One of the most important arctic glaciers is coming to a stop, leaving ice researchers puzzled.
Once the fastest-flowing ice stream in Greenland, moving at 10 miles a year, satellite data show that Jakobshavn Isbrae’s charge to the sea has slowed almost to a halt. Over the last two decades, as it flowed into Disko Bay, the glacier’s front end also retreated and thinned, falling in height by as much as 60 feet per year. But now, Jakobshavn has slowed to a crawl, while its trunk has gotten longer and thicker.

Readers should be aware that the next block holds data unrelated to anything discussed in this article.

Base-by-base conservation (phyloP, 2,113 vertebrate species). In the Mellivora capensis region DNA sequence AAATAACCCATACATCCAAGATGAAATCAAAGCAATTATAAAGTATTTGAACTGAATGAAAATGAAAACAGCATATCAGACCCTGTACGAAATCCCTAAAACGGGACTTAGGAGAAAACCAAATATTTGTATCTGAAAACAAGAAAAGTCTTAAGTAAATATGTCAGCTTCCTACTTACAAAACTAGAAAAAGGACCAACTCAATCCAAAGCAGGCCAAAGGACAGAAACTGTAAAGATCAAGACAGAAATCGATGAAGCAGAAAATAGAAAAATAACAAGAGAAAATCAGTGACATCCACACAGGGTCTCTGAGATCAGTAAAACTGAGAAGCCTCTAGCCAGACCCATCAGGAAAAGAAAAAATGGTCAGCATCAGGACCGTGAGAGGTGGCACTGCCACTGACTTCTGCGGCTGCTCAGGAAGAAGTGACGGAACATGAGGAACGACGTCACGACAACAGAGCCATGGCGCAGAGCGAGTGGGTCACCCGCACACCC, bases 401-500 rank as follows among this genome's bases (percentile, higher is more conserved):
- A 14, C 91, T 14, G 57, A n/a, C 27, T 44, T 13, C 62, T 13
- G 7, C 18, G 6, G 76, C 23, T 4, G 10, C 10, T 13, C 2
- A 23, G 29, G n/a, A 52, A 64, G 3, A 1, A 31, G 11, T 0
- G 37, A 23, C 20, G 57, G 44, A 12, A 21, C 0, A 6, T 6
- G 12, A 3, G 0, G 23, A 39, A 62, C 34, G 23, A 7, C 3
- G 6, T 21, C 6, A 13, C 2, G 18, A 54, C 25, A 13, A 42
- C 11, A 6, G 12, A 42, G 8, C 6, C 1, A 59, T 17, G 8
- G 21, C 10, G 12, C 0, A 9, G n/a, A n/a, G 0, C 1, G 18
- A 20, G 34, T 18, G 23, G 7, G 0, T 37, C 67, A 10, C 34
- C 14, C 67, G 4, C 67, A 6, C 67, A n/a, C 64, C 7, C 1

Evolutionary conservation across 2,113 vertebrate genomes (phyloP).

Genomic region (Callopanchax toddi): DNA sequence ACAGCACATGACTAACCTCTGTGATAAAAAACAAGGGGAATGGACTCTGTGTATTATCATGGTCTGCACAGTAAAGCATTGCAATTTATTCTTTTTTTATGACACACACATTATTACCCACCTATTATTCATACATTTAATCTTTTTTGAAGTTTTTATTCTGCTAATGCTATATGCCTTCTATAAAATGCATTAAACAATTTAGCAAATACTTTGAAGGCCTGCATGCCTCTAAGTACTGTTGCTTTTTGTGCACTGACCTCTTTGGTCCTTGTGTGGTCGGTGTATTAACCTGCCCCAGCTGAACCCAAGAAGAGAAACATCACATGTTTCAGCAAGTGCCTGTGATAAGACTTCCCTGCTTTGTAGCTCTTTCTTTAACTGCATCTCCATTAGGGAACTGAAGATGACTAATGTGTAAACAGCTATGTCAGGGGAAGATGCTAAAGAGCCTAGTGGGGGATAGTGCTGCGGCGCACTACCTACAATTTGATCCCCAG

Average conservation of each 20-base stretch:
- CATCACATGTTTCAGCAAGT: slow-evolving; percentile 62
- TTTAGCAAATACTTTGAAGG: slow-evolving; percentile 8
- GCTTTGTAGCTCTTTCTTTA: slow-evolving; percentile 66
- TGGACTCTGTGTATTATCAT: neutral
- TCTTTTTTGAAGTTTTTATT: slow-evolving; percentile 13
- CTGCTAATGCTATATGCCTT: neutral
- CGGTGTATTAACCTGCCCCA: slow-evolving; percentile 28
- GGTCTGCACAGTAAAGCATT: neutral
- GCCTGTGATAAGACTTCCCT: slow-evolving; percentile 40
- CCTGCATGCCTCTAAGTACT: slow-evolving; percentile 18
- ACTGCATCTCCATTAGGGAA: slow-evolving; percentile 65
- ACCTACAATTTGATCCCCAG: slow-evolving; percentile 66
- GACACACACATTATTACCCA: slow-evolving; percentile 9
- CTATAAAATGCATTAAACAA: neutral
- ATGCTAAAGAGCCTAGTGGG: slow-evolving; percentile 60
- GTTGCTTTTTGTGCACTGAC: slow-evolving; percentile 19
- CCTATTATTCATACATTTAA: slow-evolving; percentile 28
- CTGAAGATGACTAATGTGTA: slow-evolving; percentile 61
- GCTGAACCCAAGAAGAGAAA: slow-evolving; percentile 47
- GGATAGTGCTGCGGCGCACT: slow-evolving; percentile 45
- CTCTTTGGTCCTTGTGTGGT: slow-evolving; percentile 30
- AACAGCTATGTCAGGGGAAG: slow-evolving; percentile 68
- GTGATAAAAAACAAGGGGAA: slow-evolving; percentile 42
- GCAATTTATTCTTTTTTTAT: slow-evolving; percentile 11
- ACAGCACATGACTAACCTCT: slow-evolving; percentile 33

Researchers are not sure whether the glacier, believed to be the source of the iceberg that sank the Titanic, has paused or is coming to a complete stop. However, in the context of global climate change, scientists are worried that the complete reversal of a long-observed dynamic could be the start of a retreat.